US / 57 minutes / bw / Trojan, Ideal Dir & Scr: Arthur Hoerl Cine: Nick Rogalli, Don Malkames Cast: Lester Vail, Frances Dade, John Miltern, Geoffrey Bryant, Edith Broder, Diane Bori, James La Curto, Walter Armin, Alan Brooks.
José “Joe” Romero (La Curto), a stool pigeon for the so-called Civic Uplift League—in fact a gang of socially high-placed crooks that blackmails malefactors rather than delivering them up to justice—proposes to squeal on the organization to boozy reporter Bob “Happy” Riley (Bryant) of the Daily Sentinel; before he can do so, though, Joe’s supposed girlfriend Etheline (Bori) rats him out to the big boss, Frederick Holman (Miltern), and Joe is taken for one last ride.
The Sentinel‘s foppish, George Sanders-like proprietor, James “Jimmy” Wylie (Vail), is engaged to Holman’s daughter Patricia “Pat” (Dade), both of them unwitting of her father’s true nature; when Jimmy learns the truth from Bob and challenges Holman on the subject, this brings an abrupt end to the engagement. After speakeasy owner Tony Figuerre (Armin) in turn tries to squeal to Bob, the League’s thugs bomb the club, killing Tony.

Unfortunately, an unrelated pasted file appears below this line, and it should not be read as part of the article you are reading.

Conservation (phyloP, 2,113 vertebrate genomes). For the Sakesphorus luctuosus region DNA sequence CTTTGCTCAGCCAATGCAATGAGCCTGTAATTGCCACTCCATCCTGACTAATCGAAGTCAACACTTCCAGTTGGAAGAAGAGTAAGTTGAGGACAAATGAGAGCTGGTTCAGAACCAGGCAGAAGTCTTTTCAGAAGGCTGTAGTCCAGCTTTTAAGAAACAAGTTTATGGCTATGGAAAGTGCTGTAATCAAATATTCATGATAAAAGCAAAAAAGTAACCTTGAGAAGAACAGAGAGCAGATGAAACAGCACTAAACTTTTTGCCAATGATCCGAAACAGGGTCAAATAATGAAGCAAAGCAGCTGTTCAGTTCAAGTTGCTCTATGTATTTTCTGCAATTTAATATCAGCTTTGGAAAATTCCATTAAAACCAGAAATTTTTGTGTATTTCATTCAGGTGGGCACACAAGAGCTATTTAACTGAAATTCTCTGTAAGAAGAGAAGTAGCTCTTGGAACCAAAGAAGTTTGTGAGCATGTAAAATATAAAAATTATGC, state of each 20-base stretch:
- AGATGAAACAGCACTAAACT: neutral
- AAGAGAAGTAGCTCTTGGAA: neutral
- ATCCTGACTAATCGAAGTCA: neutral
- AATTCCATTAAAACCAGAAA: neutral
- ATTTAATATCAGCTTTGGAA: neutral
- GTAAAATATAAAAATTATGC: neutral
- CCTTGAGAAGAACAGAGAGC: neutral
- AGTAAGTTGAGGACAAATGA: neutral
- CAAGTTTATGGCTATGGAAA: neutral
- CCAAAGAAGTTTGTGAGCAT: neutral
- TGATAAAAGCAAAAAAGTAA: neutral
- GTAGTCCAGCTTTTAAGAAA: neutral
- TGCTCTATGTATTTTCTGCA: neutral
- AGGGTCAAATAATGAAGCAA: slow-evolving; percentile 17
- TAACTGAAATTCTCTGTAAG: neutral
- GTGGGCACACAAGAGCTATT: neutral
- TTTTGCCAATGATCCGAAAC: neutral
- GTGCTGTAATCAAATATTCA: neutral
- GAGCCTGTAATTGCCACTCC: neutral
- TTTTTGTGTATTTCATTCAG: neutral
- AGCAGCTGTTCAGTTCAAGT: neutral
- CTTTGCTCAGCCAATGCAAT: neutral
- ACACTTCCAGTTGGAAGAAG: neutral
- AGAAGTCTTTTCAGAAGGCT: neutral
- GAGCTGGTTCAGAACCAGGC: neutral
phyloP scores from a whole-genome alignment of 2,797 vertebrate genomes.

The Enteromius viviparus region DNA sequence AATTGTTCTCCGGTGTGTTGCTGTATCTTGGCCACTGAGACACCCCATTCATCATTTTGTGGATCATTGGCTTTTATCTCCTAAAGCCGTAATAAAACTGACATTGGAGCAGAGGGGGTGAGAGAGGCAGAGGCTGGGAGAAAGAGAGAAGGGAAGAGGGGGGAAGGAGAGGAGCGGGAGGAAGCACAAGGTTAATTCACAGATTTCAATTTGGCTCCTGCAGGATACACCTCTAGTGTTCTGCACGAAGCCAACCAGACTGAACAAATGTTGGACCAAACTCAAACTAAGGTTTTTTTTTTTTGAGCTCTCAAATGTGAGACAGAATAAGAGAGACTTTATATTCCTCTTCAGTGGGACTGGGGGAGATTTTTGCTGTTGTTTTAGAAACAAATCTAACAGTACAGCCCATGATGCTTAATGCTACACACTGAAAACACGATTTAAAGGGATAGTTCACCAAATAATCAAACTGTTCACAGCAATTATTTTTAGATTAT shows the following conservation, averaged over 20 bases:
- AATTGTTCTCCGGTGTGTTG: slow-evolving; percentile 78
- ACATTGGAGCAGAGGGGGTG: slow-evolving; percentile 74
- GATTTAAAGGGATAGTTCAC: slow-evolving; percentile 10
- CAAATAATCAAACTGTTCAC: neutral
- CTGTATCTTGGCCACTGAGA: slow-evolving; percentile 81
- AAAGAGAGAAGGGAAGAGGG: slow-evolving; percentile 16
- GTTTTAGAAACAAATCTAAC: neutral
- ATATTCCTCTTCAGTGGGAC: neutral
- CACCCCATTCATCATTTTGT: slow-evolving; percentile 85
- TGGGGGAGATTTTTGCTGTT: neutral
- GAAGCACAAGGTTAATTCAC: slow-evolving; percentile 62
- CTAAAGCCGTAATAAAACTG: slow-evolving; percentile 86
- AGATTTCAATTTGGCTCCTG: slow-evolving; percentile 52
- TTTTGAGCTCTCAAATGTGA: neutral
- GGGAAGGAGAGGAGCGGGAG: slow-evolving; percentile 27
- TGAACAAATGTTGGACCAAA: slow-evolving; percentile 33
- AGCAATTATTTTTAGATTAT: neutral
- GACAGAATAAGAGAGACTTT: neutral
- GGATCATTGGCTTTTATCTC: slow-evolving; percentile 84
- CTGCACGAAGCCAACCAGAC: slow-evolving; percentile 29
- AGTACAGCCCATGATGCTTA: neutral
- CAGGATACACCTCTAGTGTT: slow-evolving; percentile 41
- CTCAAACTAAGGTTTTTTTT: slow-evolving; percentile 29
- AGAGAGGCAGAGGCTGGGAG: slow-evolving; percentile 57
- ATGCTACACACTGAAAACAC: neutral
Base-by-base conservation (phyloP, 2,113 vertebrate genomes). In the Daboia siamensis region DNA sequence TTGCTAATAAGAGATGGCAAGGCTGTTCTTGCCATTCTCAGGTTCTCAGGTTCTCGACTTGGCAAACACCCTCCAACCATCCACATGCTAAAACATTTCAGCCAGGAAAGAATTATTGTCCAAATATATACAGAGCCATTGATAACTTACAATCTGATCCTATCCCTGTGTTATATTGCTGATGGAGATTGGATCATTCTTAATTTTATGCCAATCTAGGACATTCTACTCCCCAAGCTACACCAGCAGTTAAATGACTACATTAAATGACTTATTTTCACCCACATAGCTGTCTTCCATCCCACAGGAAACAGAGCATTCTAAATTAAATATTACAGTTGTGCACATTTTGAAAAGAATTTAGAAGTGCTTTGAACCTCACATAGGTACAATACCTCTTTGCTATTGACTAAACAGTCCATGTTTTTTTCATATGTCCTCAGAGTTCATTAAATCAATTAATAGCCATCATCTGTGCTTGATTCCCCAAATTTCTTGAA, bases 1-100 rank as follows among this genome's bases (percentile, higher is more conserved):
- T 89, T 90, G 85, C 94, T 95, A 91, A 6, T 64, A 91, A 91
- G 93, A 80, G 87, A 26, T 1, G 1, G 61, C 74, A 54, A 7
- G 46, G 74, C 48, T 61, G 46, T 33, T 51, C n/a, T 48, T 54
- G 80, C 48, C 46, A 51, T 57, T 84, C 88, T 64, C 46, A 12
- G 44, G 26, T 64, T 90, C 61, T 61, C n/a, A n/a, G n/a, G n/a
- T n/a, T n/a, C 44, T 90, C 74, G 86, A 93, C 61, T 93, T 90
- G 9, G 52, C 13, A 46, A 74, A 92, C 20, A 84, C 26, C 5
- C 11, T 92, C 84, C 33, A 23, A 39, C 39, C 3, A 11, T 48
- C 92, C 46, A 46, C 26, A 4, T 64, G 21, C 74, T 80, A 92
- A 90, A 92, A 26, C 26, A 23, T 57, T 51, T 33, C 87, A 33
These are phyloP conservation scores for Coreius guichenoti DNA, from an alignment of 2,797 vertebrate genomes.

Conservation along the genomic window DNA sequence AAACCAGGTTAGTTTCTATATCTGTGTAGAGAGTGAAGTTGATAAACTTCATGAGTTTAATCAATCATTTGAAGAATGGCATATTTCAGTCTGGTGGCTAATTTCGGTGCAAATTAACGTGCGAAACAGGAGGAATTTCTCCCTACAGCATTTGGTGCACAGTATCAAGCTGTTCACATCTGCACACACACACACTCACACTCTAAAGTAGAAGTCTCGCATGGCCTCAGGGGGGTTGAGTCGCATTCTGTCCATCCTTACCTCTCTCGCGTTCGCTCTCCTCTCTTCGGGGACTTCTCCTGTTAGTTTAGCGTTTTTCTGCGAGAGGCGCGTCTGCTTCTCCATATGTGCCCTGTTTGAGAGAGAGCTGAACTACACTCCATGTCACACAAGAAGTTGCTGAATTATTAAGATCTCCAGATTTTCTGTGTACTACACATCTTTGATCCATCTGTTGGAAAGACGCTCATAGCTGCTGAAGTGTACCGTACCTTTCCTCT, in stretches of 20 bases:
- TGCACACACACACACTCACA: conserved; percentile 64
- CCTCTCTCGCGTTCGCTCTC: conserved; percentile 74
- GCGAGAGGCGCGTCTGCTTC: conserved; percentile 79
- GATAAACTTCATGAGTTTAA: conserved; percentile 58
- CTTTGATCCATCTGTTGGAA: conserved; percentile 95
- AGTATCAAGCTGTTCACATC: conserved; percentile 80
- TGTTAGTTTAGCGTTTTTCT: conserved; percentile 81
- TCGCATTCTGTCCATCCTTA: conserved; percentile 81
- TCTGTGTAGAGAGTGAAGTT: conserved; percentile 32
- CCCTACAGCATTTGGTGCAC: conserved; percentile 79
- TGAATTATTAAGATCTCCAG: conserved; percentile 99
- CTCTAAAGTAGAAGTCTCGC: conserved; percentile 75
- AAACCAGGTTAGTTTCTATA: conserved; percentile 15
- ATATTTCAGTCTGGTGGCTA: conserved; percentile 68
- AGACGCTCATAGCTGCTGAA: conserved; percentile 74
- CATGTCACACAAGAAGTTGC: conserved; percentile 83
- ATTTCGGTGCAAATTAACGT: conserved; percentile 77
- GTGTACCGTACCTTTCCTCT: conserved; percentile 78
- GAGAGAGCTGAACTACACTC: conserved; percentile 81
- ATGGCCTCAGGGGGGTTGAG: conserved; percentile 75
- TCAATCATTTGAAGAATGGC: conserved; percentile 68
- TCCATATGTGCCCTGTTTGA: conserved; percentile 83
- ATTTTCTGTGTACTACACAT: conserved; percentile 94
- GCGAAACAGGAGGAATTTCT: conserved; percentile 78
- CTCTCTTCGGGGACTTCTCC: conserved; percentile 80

The Sentinel‘s campaign against Holman and the League goes into full swing, despite Holman’s bringing pressure on Jimmy and the paper—up to and including bombing the presses. Eventually Pat discovers the truth, and her allegiance shifts to Jimmy. He hides her away from her father in the guise of an invented girlfriend, “Gloria Summers”; as part of his harassment of Jimmy, Holman has “Gloria” framed for prostitution and, when he discovers what he’s done . . .
Bryant, Vail and Miltern are fine among the male leads, although Bryant—presumably under director Hoerl’s instructions—hams up the drunkenness a bit too much in pursuit of the obligatory comic relief; La Curto, too, is convincing in his small role. Many of the rest of the cast, however, are pretty wooden, and this includes both lead females: Dade, as the straight-arrow romantic interest, and Bori, whose inconsistent attempts to affect the slatternly manner of a quasi-hooker ring extremely hollow. By contrast, Broder carries off well her near-cameo part as Bob Riley’s wife, ever being stood up by him as he continues his dedicated quest for both story and bottle.
The name of the character Frederick Holman is listed in the opening credits as John Holman; errors like this in the credits of 1930s and 1940s fillers weren’t uncommon, of course.